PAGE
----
Joseph’s horse raised its head and sniffed the air. On top of the ridge stood a clump of giant madrone trees, and Joseph saw with wonder how nearly they resembled meat and muscles. They thrust up muscular limbs as red as flayed flesh and twisted like bodies on the rack. Joseph laid his hand on one of the branches as he rode by, and it was cold and sleek and hard. But the leaves at the ends of the horrible limbs were bright green and shiny. Pitiless and terrible trees, the madrones. They cried with pain when burned.
Joseph gained the ridge-top and looked down on the grass lands of his new homestead where the wild oats moved in silver waves under a little wind, where the patches of blue lupins lay like shadows in a clear lucent night, and the poppies on the side hills were broad rays of sun. He drew up to look at the long grassy meadows in which clumps of live oaks stood like perpetual senates ruling over the land. The river with its mask of trees cut a twisting path down through the valley. Two miles away he could see, beside a gigantic lonely oak, the white speck of his tent pitched and left while he went to record his homestead. A long time he sat there. As he looked into the valley, Joseph felt his body flushing with a hot fluid of love. “This is mine,” he said simply, and his eyes sparkled with tears and his brain was filled with wonder that this should be his. There was pity in him for the grass and the flowers; he felt that the trees were his children and the land his child. For a moment he seemed to float high in the air and to look down upon it. “It’s mine,” he said again, “and I must take care of it.”
When Atticus looked down at me I saw the expression on his face that always made me expect something. “Do you know what a compromise is?” he asked.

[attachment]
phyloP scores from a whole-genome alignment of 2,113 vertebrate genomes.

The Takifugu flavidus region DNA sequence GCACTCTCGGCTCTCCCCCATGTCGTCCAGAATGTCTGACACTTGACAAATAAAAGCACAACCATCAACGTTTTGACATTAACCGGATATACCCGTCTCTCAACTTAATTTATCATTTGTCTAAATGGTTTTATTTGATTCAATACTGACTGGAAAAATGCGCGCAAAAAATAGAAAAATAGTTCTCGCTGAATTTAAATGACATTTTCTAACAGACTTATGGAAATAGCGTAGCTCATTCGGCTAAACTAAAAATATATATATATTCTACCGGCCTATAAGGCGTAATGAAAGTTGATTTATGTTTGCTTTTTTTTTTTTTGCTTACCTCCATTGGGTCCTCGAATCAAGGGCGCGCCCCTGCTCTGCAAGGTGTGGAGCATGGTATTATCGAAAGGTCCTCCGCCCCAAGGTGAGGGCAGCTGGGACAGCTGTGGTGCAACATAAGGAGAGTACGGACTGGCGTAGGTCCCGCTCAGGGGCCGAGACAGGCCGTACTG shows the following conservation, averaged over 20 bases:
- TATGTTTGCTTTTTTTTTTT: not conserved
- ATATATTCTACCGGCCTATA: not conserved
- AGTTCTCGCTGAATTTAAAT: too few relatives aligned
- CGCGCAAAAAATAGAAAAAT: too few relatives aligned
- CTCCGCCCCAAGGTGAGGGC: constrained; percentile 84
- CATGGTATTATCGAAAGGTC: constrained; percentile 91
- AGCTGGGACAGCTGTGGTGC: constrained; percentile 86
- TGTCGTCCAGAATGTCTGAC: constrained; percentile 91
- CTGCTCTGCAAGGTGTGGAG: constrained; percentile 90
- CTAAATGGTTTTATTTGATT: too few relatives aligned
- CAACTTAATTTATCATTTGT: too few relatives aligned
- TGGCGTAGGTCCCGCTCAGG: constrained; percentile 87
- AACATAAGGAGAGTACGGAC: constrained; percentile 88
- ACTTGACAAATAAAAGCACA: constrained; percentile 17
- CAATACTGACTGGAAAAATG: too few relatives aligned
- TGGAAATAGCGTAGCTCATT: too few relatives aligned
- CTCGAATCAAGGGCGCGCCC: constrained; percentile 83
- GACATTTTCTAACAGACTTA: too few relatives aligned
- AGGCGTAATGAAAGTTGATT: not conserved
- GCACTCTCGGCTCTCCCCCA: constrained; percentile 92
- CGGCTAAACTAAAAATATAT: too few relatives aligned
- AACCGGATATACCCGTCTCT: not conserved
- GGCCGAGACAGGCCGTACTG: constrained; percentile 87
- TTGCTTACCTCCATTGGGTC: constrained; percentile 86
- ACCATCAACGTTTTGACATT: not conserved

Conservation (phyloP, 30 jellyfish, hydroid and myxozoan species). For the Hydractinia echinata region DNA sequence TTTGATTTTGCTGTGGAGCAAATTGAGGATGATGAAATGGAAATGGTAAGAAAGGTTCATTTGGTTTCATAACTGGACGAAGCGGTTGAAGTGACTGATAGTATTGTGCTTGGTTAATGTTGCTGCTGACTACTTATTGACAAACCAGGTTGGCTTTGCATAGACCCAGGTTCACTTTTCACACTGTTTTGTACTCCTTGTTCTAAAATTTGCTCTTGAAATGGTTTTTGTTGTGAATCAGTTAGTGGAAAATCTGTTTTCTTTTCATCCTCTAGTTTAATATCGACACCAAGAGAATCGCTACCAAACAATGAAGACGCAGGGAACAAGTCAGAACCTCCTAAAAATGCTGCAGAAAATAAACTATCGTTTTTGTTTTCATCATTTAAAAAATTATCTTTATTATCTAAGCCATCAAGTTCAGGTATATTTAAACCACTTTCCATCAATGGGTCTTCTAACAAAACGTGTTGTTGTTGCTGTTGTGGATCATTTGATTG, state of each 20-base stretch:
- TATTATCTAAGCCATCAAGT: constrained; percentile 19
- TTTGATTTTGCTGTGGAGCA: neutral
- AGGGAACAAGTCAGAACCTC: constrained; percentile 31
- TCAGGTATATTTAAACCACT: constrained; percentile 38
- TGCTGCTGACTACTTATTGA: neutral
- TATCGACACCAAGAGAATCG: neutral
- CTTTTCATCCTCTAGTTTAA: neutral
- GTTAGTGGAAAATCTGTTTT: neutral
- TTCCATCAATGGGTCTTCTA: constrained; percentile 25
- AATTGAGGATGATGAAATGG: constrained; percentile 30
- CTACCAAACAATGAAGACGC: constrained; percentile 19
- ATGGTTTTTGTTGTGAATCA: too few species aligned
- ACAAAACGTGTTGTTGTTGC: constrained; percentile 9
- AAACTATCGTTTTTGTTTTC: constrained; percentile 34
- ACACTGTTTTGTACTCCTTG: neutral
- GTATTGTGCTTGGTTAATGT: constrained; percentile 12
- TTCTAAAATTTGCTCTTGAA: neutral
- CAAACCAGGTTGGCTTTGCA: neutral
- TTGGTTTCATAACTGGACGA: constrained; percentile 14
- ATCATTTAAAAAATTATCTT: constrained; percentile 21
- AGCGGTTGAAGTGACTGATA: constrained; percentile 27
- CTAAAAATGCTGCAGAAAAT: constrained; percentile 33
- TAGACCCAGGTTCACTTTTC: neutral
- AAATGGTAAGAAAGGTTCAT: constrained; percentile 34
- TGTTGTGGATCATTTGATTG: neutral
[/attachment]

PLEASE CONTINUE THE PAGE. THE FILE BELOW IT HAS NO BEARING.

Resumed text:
“Bending the law?”
“No, an agreement reached by mutual concessions. It works this way,” he said. “If you’ll concede the necessity of going to school, we’ll go on reading every night just as we always have. Is it a bargain?”
“We’ll consider it sealed without the usual formality,” Atticus said, when he saw me preparing to spit.
As I opened the front screen door Atticus said, “By the way, Scout, you’d better not say anything at school about our agreement.”
“I’m afraid our activities would be received with considerable disapprobation by the more learned authorities.”
Jem and I were accustomed to our father’s last-will-and-testament diction, and we were at all times free to interrupt Atticus for a translation when it was beyond our understanding.
“I never went to school,” he said, “but I have a feeling that if you tell Miss Caroline we read every night she’ll get after me, and I wouldn’t want her after me.”
Throughout all these parties I always stole off for a nap under the eucalyptus trees, instead of my rosebush, which was all hot sun all day; in the shade of the trees I rested well. One afternoon as I just gazed at the topmost branches of those immensely tall trees I began to notice that the uppermost twigs and leaves were lyrical happy dancers glad that they had been apportioned the top, with all that rumbling experience of the whole tree swaying beneath them making their dance, their every jiggle, a huge and communal and mysterious necessity dance, and so just floating up there in the void dancing the meaning of the tree. I noticed how the leaves almost looked human the way they bowed and then leaped up and then swayed lyrically side to side. It was a crazy vision in my mind but beautiful. Another time under those trees, I dreamt I saw a purple throne all covered with gold…